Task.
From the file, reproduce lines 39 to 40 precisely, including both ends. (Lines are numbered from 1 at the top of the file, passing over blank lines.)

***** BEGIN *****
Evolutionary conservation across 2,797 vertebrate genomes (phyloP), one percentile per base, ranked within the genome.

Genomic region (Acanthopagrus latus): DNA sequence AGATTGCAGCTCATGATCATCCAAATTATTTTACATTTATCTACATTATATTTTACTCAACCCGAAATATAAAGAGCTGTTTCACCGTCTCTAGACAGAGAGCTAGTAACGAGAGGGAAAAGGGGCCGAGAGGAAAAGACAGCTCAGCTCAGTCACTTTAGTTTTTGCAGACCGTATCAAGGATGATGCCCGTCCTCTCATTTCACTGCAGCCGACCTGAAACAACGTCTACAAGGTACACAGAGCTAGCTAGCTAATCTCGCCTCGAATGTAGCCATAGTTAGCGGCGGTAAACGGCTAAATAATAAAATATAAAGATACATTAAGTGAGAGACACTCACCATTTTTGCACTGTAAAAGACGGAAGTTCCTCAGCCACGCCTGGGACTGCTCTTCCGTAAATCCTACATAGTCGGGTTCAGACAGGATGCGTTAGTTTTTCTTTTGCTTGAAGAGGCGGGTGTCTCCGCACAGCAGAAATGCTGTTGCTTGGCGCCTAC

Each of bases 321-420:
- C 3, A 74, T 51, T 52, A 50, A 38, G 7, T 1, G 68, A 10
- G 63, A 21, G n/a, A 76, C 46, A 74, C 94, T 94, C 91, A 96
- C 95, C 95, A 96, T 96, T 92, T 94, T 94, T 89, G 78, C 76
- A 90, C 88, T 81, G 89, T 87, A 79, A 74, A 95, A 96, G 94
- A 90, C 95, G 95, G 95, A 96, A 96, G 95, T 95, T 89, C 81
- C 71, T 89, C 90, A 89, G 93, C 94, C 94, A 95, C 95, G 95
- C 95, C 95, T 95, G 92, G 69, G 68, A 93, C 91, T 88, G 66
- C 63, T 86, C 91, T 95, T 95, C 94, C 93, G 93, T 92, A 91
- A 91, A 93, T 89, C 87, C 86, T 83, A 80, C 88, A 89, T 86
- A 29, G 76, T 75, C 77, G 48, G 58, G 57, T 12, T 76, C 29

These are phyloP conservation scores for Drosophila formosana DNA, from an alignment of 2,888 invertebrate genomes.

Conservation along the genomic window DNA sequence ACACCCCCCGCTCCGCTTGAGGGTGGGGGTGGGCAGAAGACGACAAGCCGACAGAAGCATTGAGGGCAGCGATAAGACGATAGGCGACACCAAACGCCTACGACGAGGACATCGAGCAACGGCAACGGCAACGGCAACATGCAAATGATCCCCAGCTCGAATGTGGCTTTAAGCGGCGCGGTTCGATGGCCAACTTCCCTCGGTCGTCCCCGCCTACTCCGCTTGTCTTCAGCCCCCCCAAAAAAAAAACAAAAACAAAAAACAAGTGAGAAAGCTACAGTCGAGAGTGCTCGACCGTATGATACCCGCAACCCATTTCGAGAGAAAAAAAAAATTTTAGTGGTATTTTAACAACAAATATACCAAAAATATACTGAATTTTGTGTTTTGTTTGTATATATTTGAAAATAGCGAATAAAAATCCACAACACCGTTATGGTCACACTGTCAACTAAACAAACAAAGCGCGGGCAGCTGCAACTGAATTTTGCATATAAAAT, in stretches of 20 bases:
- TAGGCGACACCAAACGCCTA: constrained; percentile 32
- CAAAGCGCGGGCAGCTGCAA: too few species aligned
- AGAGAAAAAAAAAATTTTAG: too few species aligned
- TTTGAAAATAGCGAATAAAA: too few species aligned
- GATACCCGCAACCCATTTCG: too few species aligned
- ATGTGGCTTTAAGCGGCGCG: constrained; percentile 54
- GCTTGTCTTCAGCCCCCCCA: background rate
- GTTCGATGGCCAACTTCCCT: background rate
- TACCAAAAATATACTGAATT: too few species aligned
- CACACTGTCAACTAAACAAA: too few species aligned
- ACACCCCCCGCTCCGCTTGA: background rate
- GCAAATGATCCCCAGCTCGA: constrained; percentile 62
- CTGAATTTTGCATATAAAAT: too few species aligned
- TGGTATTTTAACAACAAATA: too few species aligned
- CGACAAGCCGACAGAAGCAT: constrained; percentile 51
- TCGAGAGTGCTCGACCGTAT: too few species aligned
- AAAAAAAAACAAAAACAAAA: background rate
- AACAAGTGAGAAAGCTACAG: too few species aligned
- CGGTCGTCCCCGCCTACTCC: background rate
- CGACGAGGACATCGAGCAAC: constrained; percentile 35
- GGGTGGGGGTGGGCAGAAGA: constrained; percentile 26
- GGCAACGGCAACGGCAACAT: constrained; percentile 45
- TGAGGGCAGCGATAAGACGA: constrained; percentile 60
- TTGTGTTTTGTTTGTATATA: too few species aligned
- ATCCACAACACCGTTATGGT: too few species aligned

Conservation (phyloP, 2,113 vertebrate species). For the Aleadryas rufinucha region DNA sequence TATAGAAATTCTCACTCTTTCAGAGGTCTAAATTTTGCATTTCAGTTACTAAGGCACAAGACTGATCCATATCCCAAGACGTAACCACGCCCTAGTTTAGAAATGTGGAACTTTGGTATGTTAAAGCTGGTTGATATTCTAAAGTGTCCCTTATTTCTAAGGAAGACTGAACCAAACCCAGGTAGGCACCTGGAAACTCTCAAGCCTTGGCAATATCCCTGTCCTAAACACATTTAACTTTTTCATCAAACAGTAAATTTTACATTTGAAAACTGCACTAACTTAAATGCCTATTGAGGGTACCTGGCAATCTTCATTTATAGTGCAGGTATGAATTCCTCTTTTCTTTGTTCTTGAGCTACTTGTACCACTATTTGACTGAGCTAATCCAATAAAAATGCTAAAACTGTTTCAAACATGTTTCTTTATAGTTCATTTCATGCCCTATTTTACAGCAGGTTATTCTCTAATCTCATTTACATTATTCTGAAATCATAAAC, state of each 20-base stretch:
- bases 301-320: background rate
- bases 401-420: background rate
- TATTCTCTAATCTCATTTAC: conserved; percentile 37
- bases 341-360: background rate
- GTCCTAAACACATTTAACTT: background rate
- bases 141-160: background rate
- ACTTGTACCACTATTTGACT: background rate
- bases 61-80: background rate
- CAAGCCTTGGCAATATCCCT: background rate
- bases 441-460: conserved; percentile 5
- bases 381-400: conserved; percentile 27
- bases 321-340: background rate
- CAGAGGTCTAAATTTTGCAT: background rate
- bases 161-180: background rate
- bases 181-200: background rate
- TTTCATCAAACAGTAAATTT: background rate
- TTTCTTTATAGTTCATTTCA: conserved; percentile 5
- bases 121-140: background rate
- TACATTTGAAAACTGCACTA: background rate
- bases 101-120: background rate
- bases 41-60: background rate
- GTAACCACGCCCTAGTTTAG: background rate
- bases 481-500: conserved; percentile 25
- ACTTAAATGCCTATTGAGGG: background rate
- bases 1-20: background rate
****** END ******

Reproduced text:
- TTGTGTTTTGTTTGTATATA: too few species aligned
- ATCCACAACACCGTTATGGT: too few species aligned